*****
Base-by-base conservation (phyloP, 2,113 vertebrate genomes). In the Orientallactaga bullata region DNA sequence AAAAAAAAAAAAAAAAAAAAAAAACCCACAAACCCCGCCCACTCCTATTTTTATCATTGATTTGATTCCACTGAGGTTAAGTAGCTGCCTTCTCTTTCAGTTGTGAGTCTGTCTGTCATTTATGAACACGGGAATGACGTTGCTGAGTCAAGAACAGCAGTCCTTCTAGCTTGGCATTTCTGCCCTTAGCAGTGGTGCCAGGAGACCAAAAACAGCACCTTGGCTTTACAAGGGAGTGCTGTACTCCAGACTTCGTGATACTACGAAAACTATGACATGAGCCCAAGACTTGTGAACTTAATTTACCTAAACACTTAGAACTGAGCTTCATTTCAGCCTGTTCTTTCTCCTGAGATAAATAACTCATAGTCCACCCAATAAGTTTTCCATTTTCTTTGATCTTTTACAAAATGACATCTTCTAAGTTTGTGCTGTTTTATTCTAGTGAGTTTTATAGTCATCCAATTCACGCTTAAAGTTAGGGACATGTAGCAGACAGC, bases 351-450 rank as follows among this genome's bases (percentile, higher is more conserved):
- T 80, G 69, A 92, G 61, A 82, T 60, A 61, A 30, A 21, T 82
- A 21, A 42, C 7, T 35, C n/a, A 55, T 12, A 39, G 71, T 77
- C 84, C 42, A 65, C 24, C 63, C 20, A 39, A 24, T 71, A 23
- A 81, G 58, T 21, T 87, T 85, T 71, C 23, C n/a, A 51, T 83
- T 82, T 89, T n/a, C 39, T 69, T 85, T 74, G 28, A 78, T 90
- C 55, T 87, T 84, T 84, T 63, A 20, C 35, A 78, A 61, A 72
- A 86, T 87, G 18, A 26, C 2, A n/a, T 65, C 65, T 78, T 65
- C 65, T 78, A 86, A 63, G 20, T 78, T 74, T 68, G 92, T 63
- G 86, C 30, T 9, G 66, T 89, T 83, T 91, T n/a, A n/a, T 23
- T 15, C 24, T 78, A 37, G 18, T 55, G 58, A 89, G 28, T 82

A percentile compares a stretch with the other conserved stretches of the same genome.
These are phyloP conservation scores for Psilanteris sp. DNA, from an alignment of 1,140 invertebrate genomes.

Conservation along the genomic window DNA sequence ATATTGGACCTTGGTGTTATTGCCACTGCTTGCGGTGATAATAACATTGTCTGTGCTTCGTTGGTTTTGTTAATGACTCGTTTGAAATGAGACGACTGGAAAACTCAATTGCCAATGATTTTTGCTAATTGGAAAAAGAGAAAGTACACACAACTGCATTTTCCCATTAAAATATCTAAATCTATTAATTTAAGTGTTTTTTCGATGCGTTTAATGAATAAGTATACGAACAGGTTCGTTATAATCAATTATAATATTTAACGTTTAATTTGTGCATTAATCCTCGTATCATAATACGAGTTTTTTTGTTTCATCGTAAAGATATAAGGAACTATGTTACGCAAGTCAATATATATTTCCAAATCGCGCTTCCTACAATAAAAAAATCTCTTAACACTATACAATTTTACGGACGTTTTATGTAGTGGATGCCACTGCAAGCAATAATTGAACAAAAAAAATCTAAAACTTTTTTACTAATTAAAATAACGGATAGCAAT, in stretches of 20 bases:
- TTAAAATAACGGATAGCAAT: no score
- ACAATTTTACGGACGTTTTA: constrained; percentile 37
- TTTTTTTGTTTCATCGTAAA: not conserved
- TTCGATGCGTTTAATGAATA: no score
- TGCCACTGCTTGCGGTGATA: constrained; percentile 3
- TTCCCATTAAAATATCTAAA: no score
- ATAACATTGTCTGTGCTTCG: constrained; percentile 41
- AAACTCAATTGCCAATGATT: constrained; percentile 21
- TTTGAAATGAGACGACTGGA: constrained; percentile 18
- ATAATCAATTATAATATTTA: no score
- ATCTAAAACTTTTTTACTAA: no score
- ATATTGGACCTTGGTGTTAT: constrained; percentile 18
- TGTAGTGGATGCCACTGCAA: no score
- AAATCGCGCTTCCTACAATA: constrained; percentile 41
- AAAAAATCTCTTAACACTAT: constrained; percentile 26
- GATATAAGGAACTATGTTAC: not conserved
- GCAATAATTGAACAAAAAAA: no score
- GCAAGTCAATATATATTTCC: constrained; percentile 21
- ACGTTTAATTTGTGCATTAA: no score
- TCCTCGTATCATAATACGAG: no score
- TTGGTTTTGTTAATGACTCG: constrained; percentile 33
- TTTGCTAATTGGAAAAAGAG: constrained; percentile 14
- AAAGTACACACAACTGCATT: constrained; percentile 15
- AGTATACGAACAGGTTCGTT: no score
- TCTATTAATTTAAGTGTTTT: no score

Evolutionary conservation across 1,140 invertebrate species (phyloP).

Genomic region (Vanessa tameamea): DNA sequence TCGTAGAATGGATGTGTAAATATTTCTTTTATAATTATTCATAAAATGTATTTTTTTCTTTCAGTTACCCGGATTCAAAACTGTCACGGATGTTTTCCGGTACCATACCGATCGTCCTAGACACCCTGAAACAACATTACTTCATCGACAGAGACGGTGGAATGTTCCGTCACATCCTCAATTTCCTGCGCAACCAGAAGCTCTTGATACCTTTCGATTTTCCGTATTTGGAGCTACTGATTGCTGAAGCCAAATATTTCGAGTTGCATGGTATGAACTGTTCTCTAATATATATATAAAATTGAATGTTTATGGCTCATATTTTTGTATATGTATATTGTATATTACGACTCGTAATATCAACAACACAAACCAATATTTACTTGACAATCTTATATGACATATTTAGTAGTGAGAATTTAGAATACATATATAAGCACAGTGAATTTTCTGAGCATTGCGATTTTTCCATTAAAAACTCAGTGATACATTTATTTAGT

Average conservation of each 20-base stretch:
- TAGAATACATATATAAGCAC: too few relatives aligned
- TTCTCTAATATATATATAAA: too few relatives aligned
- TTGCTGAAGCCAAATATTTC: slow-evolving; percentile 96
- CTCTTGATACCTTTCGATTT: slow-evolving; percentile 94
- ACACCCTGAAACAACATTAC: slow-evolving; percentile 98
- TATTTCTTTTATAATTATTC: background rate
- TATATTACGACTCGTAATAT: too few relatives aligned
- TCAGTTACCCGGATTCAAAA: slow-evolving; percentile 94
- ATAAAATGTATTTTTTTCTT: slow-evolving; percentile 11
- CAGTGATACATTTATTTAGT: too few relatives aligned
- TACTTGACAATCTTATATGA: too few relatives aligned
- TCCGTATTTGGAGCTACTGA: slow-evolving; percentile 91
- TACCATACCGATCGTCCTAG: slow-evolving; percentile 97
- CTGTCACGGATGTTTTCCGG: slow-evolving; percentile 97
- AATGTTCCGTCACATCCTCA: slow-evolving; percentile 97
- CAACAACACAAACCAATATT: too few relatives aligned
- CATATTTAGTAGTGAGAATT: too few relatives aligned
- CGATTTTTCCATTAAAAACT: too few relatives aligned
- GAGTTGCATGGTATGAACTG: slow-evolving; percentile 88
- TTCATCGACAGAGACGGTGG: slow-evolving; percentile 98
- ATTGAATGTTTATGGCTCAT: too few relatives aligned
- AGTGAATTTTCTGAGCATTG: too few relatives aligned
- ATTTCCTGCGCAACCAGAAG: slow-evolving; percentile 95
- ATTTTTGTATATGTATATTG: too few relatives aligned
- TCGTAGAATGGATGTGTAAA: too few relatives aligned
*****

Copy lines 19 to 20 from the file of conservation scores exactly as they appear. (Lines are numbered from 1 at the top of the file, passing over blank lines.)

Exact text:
- TGCCACTGCTTGCGGTGATA: constrained; percentile 3
- TTCCCATTAAAATATCTAAA: no score